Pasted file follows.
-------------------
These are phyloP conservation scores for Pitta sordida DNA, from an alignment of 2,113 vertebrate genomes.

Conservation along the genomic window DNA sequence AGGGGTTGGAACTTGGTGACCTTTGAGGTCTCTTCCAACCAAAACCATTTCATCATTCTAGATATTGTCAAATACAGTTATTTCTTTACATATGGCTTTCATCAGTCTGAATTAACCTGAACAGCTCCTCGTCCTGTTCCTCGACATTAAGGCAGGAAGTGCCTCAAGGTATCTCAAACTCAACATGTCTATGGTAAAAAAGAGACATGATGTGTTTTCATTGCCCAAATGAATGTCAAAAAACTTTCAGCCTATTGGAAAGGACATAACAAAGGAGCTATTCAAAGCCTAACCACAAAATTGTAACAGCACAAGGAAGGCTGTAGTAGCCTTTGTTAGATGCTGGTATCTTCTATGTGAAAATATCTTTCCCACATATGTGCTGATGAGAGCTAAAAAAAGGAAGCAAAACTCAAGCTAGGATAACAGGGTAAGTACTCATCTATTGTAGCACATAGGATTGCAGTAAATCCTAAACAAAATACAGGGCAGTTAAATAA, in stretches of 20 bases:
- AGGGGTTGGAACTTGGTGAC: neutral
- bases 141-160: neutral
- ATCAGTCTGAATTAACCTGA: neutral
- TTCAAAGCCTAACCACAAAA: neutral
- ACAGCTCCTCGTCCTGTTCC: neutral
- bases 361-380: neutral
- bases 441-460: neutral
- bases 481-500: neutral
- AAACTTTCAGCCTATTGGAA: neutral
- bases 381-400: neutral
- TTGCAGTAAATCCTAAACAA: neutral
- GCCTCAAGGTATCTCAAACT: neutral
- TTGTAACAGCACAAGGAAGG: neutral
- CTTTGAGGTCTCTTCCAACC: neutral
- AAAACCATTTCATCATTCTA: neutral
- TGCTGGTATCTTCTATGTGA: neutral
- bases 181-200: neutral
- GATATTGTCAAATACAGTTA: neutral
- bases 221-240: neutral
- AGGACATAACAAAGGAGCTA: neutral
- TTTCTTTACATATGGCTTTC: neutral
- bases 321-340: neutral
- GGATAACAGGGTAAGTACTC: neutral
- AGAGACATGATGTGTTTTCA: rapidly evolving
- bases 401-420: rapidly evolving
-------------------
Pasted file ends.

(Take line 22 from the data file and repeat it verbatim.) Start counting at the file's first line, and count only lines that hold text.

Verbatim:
- AGGACATAACAAAGGAGCTA: neutral